Perhaps the most important clue a pet parent can teach their dog is not only useful in the home setting but can literally save their life.
The first time you bring a dog into your heart and home, it’s easy to get overwhelmed by the plethora of opinions Dog training and obedience. There are a number of different training methods, a variety of tools that you can use to train your dog, and plenty of people ready to give you training advice (whether you ask for it or not!).
However, training your dog in basic obedience and appropriate behavior is the responsibility of each pet owner. Perhaps the most important lesson to teach your dog is to stay.
Before you start training, you will need some tools for the job. First, make sure you always have tasty workout treats handy. An easy way to do this is with a treat pouch attached to your waist or belt loop. And he should always wear a collar, ID tags, and a leash.
Why is “staying” so important?
Most pet owners start teaching their dogs basic commands as soon as they bring him home. The first “trick” that almost all dogs learn is the command to “sit”, followed by “down” and “come”. While these are all helpful teaching tips, the most important behavior of all, “staying,” too often is ignored.
A dog that has been taught to be solid, reliable is almost always safer than one that has not been trained. Imagine a visitor coming to your home. Without understanding that you are staying, your dog could lock the front door. Dog owners often come across squirrels, rabbits, or other dogs when they go for a walk. Without a reliable indication of where to stay, your dog can chase an animal without being aware of oncoming traffic or other dangers.
Even inside the house, “staying” is a useful clue. If you ask your dog to sit down while they greet a guest or lie down while your family has dinner, a dog that has not been taught to stay can jump back from their seat or get out of bed right away Beg to beg dining table.
If teaching “stay” is so important, why is it so often overlooked?
The answer is simple. Technically speaking, staying is not an order or indication, but the absence of an order or indication. A dog should be taught to stick to the cue given to it such as “sit”, “sit down” or even “play dead” until it is released.
Teaching a dog to stay
Training your dog to stay is not taught in the same way as other cues, commands, and tricks. In many ways, it’s even easier. That’s how it’s done:
- Give the dog a keyword or command such as “sit” or “sit down”. As long as the dog is in this position and technically “stays”, it is not necessary to give your dog a verbal command to “stay”.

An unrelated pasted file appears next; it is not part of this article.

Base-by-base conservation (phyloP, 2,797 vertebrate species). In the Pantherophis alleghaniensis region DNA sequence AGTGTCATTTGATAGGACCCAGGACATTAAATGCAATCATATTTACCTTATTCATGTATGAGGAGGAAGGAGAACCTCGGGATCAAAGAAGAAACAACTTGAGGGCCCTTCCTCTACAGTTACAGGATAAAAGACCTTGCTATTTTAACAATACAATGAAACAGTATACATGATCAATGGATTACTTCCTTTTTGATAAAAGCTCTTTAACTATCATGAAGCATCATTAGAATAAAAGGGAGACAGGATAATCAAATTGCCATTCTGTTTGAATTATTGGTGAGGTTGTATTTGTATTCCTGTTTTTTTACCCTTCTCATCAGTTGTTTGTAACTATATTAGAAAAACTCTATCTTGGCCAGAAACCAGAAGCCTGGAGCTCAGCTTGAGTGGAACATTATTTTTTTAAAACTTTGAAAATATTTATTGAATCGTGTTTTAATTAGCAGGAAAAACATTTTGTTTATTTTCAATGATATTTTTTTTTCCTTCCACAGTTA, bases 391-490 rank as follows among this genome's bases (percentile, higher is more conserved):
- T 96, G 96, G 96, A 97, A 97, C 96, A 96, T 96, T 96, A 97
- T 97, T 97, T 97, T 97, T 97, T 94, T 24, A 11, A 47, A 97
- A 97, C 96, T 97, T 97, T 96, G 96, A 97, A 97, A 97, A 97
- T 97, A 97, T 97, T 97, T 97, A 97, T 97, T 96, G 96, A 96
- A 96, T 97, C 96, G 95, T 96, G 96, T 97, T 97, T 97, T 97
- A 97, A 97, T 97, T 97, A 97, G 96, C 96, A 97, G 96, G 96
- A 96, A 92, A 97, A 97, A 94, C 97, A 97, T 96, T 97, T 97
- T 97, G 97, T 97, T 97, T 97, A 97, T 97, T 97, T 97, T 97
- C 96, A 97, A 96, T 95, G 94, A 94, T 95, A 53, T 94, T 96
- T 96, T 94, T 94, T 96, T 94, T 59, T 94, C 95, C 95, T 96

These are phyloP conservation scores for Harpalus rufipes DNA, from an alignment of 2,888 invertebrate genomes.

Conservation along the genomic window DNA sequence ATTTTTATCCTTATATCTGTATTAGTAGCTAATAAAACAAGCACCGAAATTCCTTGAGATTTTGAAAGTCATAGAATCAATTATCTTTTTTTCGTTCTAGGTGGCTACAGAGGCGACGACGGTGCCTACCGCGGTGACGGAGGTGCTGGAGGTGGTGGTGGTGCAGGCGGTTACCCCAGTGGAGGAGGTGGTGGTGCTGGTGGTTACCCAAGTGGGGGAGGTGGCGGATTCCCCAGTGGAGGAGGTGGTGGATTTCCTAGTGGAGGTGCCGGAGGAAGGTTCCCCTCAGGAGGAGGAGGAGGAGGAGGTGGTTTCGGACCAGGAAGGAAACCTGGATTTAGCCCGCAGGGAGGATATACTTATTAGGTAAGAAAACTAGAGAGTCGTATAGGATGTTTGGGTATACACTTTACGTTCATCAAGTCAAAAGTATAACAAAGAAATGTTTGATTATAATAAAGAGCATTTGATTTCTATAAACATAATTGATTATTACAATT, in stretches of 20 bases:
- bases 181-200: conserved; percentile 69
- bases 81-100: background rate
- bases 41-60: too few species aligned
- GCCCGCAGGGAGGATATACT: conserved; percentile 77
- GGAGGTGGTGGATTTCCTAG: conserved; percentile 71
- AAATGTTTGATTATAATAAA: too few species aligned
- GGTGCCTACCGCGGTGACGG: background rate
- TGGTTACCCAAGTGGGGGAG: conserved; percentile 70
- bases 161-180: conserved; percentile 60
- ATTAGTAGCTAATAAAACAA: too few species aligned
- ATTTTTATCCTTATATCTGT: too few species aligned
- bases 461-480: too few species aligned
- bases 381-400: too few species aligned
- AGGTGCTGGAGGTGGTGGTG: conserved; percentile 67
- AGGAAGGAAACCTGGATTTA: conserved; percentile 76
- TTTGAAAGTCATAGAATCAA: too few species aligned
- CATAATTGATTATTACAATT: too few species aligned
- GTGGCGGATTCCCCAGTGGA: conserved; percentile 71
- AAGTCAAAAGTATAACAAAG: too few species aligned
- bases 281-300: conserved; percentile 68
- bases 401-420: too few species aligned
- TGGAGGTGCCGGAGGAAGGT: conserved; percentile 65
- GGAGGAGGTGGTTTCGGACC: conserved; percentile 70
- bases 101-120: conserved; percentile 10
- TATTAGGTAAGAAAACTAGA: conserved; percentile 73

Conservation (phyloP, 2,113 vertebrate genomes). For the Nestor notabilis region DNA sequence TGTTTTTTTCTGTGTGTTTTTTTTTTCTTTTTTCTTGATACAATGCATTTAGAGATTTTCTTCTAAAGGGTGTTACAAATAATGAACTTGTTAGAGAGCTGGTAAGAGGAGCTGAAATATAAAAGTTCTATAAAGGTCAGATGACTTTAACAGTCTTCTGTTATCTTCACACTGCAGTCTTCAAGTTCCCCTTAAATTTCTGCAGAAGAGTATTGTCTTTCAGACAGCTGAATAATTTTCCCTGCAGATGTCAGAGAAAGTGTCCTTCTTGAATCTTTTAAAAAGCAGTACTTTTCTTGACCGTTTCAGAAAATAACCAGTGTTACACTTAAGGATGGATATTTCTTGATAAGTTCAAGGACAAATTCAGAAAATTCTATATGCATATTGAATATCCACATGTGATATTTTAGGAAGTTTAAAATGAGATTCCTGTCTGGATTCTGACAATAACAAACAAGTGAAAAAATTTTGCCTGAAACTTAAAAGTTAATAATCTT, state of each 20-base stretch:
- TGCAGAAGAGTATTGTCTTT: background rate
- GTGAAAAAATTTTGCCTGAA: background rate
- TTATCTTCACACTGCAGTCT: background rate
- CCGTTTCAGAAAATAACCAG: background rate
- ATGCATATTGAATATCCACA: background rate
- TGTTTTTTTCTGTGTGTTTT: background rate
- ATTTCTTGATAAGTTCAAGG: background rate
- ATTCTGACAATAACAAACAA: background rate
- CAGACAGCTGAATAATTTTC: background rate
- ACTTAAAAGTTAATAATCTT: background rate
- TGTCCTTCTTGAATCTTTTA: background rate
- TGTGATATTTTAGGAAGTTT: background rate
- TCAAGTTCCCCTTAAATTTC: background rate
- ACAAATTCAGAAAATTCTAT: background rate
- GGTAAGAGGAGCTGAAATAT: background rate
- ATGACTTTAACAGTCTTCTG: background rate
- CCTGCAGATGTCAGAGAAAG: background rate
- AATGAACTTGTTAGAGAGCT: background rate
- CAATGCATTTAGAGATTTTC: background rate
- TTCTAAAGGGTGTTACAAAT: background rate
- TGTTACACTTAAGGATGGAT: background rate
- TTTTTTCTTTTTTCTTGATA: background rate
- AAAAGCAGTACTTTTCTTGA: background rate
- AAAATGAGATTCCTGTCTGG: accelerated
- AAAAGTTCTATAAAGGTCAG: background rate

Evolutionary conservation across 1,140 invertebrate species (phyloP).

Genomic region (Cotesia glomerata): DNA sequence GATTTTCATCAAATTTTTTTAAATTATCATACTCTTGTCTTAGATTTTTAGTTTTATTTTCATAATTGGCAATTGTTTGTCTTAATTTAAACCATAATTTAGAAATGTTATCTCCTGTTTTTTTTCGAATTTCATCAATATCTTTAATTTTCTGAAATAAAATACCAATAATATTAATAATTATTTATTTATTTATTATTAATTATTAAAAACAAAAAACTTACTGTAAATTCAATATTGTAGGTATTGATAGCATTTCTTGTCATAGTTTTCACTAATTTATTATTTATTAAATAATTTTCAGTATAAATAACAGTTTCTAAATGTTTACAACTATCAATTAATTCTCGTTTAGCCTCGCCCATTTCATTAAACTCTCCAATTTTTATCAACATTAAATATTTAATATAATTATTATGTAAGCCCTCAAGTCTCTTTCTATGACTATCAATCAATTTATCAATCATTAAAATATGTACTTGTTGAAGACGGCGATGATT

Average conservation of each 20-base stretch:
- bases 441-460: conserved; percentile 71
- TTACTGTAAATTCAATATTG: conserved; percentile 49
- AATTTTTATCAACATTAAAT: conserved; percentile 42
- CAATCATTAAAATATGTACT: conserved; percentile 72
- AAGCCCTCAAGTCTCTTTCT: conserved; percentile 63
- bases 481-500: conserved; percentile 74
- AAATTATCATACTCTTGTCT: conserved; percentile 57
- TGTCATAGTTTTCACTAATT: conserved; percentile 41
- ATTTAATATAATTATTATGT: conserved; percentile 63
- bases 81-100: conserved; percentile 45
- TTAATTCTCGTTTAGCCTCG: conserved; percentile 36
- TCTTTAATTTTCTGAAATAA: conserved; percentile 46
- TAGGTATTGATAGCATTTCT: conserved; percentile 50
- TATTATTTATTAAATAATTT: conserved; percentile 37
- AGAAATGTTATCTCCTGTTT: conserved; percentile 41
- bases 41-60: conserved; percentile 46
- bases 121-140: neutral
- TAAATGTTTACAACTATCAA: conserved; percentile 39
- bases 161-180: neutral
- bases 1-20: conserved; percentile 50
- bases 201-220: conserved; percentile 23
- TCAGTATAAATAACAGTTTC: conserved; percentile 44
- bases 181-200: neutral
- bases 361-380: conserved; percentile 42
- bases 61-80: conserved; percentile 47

- When the dog is in position, e.g. B. Sit or stay as directed, verbally praise, such as “good boy / girl”.
- Release the dog from the original cue with another cue such as “okay” or “free” to signal that it is free to stand up or move from its position.
- Reward the dog with praise, treats or toys – whichever is most valuable to him. Only reward the dog for waiting to be cleared of the original cue to move.
As you can see, it is actually quite easy when done right. However, when teaching a dog to “stay”, many dog owners make simple mistakes that can cause their dog to fail.
Important tips to remember
When you are training a dog to “stay” you are going very, very slowly, both in terms of the distance you are from your dog, the length of time it needs to stay in position, and in terms of how long on the distractions around you during your workouts.
Distance: At the beginning, start by standing right in front of your dog. Ask him to sit or lie down and give the release notice (“okay” or “clear”) without moving away from your dog. Once he fully understands it, start increasing your distance from him. At first, you might only be able to move a foot a few inches back before your dog gets up or moves. If your dog gets up, you’ve gone too fast and too far. Save and repeat on the last successful route.
Duration: As with removal, you want to increase the length of your dog’s first “stays” in very short increments. Give your dog their first cue first, then wait for just a second or two before giving and rewarding the release word. Gradually increase the amount of time your dog has to remain seated. In some dogs, this process can be relatively quick, while others may need several weeks of practice before they fully understand the concept.
Distractions: Distractions involve any outside element that can distract your dog from their cue. Home distractions include other family members, other pets, a knock on the door, the postman making a delivery, and more. Outside, distractions can be anything from a passing animal or car, an interesting new smell, or a dog barking from the street. It is absolutely essential to practice getting your dog to “stay” when there are distractions as you will definitely encounter them in real-life scenarios. Again, start small, inside the house, with few distractions, and slowly integrate them. Keep rewarding your dog for sticking to a certain cue.
Because dogs do not generalize well, it is important to practice these and other training cues and commands in different indoor and outdoor locations under different circumstances.
If at any point during the training your dog is unsuccessful, simply return to the last successful “stay” and start again, moving more slowly if necessary. Eventually, your dog will learn that whenever he is given a cue, he must always stay in this position until he is released, regardless of whether or not he is verbally told to stay.
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